Not true. I don't know if there is a statute of limitations on back taxes (I suspect not), but I know for sure if there is one, it's 7 years at a minimum.
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Old 06-01-2007, 03:43 AM   #161
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Re: Canadian Online Poker Tax Thread

Myst,

RC4409 (Keeping Records from the CRA's website) states:

"How long do you need to keep your records?

As a general rule, you must keep all of the records and supporting documents that are required to determine your tax obligations and entitlements for a period of six years from the end of the last tax year to which they relate."

This would imply that you are allowed to destroy your records after six years. However, in the case of someone having a televised tournament win, and then claiming (for example) only $20,000 that year as income, some serious questions may be asked, even AFTER the six-year period has passed. There is no obvious statute of limitations within the penalties section of the Income Tax Act on how far back they can go if they can prove the income without your documentation.
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Old 06-01-2007, 04:49 AM   #162
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Nerd Law student thoughts

I took tax this year and have the following to add: First, TorontoCFE knows what he's talking about, listen to him, he is way more knowledgeable than me, but in case I add something helpful here it is.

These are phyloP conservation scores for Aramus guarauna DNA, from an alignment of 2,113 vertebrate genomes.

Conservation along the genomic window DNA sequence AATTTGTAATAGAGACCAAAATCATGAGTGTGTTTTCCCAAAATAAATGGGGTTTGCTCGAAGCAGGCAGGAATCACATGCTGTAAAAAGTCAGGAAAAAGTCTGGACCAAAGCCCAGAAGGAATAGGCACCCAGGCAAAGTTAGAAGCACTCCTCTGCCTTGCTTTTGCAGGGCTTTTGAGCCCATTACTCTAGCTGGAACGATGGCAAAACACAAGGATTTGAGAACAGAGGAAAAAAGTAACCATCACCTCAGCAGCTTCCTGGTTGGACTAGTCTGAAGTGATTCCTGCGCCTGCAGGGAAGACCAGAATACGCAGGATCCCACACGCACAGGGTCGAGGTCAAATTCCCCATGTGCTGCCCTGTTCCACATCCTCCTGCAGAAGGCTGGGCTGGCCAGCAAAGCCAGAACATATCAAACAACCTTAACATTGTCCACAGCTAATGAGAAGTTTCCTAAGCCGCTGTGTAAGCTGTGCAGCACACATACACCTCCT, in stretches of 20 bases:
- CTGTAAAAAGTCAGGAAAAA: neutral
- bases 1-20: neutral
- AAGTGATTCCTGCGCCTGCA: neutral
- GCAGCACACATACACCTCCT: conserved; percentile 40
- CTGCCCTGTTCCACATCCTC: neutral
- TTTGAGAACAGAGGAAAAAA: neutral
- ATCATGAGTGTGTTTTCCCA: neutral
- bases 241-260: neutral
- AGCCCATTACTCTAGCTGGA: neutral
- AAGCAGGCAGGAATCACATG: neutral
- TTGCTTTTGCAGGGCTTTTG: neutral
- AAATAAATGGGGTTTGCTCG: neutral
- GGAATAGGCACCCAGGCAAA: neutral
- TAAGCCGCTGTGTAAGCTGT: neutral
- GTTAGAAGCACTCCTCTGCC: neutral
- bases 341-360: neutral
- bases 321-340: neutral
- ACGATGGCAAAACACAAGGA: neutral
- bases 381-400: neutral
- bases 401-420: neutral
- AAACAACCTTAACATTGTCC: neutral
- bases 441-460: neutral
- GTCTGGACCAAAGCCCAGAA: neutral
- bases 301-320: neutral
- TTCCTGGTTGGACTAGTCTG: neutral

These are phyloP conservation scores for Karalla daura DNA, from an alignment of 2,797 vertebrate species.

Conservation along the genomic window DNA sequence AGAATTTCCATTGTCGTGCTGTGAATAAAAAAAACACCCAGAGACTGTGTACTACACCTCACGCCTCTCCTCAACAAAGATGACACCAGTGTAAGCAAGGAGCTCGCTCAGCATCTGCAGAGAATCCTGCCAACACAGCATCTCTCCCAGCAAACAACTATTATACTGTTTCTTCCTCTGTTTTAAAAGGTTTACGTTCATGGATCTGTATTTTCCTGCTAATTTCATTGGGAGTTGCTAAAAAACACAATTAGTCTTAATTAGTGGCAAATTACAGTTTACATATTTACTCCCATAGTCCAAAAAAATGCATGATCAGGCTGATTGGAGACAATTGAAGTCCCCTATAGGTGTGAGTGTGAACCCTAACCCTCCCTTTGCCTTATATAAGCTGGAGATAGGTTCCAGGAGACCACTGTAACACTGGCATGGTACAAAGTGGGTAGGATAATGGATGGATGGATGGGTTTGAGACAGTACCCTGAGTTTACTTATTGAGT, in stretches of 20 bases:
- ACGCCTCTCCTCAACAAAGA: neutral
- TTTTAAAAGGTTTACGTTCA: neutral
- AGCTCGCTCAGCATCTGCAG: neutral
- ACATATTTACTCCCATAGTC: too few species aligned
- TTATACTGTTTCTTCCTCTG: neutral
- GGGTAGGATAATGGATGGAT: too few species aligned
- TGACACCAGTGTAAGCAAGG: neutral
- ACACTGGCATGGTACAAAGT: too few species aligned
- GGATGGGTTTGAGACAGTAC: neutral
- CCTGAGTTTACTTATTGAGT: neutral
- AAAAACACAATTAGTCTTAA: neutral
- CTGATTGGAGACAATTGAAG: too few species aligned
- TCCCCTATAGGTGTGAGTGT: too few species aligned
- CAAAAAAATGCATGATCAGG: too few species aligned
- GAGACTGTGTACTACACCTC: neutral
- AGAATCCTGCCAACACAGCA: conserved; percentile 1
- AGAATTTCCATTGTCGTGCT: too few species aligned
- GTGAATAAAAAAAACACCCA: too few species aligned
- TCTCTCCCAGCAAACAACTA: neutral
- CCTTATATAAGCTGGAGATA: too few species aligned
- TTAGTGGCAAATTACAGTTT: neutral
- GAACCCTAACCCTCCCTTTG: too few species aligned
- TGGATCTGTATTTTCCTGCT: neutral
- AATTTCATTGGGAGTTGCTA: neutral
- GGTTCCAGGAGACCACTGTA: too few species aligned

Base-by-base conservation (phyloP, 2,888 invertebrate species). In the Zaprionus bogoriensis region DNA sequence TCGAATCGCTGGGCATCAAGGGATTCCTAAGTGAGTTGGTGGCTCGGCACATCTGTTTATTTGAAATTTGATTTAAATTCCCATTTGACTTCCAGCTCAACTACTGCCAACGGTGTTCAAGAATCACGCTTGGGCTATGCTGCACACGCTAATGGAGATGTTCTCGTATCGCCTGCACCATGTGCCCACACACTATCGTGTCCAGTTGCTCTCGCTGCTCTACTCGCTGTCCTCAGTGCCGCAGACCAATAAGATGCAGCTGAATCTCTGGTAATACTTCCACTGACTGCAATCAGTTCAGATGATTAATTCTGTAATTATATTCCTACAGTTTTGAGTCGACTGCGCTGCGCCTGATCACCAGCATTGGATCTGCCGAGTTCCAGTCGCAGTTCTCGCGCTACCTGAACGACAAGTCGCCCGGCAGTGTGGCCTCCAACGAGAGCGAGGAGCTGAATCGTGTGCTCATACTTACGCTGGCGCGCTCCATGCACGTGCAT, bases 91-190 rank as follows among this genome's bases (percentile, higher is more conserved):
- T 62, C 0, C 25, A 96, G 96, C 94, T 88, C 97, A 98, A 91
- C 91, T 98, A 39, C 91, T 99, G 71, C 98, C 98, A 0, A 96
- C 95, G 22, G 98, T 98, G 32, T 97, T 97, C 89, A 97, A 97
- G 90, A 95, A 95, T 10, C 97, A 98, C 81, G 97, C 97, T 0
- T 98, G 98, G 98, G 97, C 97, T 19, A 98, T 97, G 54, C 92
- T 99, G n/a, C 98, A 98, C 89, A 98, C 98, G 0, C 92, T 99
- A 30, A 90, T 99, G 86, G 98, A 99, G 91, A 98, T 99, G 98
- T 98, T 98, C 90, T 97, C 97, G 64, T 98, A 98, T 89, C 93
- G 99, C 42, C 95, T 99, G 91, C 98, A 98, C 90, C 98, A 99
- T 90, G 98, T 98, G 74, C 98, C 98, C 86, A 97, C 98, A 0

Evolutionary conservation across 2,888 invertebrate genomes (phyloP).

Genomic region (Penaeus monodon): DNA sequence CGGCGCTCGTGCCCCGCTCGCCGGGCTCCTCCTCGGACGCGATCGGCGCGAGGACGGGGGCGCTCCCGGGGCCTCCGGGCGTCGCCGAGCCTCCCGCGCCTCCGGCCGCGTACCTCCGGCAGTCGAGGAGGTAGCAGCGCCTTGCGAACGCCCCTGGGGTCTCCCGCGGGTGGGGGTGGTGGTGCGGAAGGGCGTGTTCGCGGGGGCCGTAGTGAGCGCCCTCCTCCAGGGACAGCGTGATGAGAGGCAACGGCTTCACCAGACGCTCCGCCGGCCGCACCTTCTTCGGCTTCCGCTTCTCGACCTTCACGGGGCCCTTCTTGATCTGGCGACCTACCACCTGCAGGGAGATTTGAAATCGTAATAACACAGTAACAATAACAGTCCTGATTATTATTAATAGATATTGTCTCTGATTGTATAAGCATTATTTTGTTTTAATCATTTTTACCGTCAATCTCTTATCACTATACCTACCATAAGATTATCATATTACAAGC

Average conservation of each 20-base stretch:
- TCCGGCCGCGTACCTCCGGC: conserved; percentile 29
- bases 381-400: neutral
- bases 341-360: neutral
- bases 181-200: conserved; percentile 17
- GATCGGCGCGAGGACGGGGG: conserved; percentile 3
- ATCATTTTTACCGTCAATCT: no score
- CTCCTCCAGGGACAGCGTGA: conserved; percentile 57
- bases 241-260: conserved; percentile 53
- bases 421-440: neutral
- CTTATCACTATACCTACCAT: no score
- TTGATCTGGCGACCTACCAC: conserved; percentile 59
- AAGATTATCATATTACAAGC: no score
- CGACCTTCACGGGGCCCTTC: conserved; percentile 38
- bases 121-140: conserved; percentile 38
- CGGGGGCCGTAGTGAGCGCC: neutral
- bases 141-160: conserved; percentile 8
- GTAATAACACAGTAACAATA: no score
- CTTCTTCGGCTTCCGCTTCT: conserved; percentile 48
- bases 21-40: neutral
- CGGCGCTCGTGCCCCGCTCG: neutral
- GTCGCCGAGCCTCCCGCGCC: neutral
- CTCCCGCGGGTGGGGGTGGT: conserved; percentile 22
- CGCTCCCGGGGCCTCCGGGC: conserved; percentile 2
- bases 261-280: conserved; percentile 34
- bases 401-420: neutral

Some cases:

MNR v. Morden [1961] CTC 474 (Ex Ct): The court held that even if a gambler does not treat it as a business, with the right level of organization and intent, a taxpayer could be in the business of gambling and therefore income is taxable.

Lala Indra Sen (1940) 8 ITR (Ind.) 187: “…try to see what is the man’s own dominant object – whether it was to conduct an enterprise of a commercial character or whether it was primarily to entertain himself…”

Leblanc v. The Queen [2006]: Two brothers spent an inordinate amount of time and money playing sports lottery games. The appellants lost most bets but won a huge amount on long-shots, and employed runners to pick up tickets from the stores. Court held that number of bets not determinative. “The appellants are not professional gamblers who assess their risks, minimize them and rely on inside information and knowledge and skill. They are not like the racehorse-owner, who has access to the trainers, the horses, the track conditions and other such insider information on which to base his wagers. Nor are they like seasoned card players or pool players who prey on unsuspecting, inexperienced opponents. Rather, they are more accurately described as compulsive gamblers, who are continually trying their luck at a game of chance.”
<ul type="square">[*]this obv implies that "seasoned card players'" income would be assessed differently[/list]
Also to be considered is that capital gains are taxed at only 50% of the normal rate. I wonder if you could convince a court that your bankroll is capital (which it essentially is), such that any increases are treated as capital gains. Of course its hard to argue your winnings are due to appreciation of capital.